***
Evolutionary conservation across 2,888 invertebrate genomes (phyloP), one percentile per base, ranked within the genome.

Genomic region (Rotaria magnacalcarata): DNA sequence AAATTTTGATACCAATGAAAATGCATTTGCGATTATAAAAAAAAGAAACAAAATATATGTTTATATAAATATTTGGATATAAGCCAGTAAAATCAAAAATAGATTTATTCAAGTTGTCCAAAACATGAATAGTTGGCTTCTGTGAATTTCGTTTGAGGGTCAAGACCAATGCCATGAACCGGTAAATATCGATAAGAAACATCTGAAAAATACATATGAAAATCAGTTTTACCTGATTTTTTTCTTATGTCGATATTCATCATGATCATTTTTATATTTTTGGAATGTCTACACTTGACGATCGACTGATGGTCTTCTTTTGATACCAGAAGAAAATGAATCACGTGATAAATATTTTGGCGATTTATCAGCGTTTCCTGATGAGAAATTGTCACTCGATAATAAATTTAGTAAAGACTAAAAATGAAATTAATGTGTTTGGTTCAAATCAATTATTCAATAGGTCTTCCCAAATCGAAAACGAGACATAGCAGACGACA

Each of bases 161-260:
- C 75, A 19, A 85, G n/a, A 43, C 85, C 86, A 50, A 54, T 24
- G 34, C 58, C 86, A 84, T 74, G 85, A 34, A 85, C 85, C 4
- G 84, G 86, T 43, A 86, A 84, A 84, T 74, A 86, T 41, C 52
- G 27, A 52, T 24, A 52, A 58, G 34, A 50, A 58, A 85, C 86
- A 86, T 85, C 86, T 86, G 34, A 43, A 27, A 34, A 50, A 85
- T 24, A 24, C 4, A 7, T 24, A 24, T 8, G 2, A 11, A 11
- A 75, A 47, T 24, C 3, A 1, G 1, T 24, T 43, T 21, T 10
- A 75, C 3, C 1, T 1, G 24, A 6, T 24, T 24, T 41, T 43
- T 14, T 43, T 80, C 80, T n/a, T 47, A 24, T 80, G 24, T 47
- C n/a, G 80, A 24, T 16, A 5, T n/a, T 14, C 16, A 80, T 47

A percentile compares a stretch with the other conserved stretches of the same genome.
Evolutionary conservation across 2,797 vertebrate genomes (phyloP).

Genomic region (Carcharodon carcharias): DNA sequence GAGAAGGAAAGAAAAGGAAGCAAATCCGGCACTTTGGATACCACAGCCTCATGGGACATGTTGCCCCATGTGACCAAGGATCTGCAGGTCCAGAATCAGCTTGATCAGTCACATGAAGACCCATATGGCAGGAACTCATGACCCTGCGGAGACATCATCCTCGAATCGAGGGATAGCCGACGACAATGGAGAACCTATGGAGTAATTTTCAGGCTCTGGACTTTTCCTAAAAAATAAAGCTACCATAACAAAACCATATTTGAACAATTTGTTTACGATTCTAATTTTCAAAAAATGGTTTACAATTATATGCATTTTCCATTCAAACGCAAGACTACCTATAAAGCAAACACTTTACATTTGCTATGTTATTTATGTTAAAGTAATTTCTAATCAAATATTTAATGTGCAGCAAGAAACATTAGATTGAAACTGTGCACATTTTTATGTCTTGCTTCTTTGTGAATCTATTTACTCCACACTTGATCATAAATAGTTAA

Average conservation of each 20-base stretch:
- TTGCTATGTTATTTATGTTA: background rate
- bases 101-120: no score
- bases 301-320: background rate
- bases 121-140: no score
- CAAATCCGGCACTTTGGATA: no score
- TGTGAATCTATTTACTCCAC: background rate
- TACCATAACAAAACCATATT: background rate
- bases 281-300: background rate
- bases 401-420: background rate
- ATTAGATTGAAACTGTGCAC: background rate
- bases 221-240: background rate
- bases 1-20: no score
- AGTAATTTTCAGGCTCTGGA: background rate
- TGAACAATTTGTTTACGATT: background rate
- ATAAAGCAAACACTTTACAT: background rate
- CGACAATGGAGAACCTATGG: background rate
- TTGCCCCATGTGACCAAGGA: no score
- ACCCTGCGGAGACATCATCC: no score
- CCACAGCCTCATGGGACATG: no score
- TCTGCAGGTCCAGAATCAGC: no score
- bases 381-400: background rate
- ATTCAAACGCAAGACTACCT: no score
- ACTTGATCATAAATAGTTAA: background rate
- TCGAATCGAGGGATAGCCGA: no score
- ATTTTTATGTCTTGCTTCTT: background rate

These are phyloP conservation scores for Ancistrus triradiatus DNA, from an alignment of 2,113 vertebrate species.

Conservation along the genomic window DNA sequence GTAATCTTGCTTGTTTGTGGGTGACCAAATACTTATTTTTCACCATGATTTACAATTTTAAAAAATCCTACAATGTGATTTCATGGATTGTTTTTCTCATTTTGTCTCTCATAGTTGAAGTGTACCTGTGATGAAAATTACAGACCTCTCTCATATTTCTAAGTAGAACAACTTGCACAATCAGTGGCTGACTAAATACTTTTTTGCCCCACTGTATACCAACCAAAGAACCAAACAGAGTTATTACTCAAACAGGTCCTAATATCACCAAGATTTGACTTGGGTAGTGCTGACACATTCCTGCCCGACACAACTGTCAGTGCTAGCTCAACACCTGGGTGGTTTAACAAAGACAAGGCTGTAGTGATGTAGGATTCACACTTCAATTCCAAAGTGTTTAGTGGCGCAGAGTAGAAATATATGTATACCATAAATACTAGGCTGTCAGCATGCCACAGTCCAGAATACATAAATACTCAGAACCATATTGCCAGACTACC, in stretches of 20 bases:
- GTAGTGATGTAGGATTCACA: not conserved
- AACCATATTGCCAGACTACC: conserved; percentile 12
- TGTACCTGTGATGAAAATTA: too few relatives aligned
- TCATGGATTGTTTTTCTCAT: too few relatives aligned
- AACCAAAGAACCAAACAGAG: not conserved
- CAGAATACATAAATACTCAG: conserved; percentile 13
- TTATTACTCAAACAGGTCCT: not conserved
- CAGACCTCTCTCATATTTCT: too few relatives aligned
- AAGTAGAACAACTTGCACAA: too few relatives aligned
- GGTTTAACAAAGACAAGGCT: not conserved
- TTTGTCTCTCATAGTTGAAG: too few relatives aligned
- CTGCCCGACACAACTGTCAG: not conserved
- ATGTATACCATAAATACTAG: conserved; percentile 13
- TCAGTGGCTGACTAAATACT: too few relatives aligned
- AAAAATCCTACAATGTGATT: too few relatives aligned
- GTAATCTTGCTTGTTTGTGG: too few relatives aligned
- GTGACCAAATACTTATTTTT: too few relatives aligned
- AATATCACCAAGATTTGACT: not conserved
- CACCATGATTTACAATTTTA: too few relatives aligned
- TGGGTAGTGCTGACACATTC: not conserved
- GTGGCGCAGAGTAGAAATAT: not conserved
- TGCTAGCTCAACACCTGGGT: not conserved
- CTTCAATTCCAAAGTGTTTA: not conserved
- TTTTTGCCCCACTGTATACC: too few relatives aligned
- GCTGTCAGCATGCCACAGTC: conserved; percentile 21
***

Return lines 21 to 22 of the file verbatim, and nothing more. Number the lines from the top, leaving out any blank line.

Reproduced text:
- bases 121-140: no score
- CAAATCCGGCACTTTGGATA: no score